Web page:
The basic braid, or, as we call it in the industry, a regular three-strand braid, is one of the most fundamental of hairstyles you’ll ever come across—it’s just as much a classic as a basic ponytail or a ballerina bun. The stitch and sectioning process in a three-strand braid is also a basis for a lot of more complex plaits.
Separate the hair into two equal sections. I didn’t worry about being too neat but be as neat or as messy as you like. Take a section from above the left ear to the middle part – this will be your first criss-cross braid. Split the section into three and braid. Cross the right section over the middle and the left over the right.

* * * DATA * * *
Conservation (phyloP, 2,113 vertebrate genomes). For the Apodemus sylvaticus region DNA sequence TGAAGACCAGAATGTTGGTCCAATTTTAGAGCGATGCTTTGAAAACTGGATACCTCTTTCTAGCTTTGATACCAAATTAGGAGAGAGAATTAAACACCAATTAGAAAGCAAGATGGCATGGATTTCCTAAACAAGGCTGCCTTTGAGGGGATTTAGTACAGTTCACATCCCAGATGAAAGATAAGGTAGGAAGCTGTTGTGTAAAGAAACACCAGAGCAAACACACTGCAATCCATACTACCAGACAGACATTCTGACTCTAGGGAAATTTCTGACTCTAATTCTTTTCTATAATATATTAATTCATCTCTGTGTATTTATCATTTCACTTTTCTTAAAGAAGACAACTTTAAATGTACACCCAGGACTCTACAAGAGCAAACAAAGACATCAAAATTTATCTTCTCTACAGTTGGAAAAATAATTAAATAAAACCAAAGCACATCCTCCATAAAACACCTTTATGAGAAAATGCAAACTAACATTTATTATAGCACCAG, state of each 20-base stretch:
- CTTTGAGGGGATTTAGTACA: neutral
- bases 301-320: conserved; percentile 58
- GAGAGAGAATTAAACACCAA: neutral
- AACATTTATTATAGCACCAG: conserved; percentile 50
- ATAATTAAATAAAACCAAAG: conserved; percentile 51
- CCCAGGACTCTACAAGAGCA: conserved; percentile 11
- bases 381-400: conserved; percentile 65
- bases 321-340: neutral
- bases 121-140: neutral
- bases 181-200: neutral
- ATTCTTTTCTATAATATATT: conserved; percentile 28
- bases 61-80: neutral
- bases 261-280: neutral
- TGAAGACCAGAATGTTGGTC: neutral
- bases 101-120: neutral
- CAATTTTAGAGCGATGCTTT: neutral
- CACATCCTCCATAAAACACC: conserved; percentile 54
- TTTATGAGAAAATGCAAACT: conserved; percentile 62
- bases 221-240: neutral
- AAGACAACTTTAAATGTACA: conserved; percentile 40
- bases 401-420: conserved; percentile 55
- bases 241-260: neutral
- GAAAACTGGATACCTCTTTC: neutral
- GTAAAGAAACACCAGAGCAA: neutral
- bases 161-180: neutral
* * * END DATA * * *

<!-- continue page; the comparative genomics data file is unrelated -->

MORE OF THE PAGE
To make a fishtail braid on yourself or someone else, start by dividing the hair into two even sections. Remove a thin piece of hair from the left section, no thicker than about 0.5 in (1.3 cm), then pull the strand up and over the left section to tuck it under the right section.
To french braid hair, start by brushing it to remove any tangles or knots, and section off a 3 to 4 in (7.6 to 10.2 cm) section of hair at the top of your head, dividing it into 3 equal pieces. Then, begin a traditional braid by crossing the right strand to the center, and then the left strand to the center.
A four strand braid is heavenly when mixed with other types of braids. This one is pretty complicated! Here, we’ve also got a waterfall braid that wraps around and a fishtail braid. For the waterfall braid, you grab strand 1 from the top and drop strand 4 below, while strands 2 and 3 will form the pattern.